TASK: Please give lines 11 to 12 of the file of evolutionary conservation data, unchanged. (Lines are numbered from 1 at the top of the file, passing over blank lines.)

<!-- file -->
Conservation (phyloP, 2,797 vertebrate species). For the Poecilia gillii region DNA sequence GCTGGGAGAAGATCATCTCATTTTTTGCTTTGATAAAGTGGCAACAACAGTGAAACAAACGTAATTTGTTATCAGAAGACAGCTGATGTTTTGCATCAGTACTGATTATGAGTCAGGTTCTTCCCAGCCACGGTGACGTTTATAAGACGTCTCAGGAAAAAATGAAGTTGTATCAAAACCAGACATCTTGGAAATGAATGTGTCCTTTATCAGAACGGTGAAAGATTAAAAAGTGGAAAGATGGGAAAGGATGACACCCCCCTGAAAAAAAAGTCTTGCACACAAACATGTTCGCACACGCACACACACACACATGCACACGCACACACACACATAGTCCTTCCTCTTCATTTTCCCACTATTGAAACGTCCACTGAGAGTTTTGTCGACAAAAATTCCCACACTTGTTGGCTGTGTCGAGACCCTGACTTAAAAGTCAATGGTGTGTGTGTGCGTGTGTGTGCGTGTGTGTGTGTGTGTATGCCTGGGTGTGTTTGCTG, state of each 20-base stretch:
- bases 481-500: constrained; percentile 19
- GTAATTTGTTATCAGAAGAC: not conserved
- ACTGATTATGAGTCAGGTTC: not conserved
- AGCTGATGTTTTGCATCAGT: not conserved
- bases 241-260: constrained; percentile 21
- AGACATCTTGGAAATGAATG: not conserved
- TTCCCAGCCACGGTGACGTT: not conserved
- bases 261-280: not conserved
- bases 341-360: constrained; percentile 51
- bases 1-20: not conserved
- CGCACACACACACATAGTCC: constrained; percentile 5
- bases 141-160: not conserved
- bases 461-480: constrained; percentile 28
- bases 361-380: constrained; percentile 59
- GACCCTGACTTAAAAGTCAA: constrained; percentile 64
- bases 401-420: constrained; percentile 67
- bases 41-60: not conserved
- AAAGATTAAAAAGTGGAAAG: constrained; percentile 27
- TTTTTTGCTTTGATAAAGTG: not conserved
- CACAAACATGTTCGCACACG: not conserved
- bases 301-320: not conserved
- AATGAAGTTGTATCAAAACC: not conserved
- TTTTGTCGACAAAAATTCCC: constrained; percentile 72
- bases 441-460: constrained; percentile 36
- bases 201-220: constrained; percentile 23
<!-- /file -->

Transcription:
- bases 1-20: not conserved
- CGCACACACACACATAGTCC: constrained; percentile 5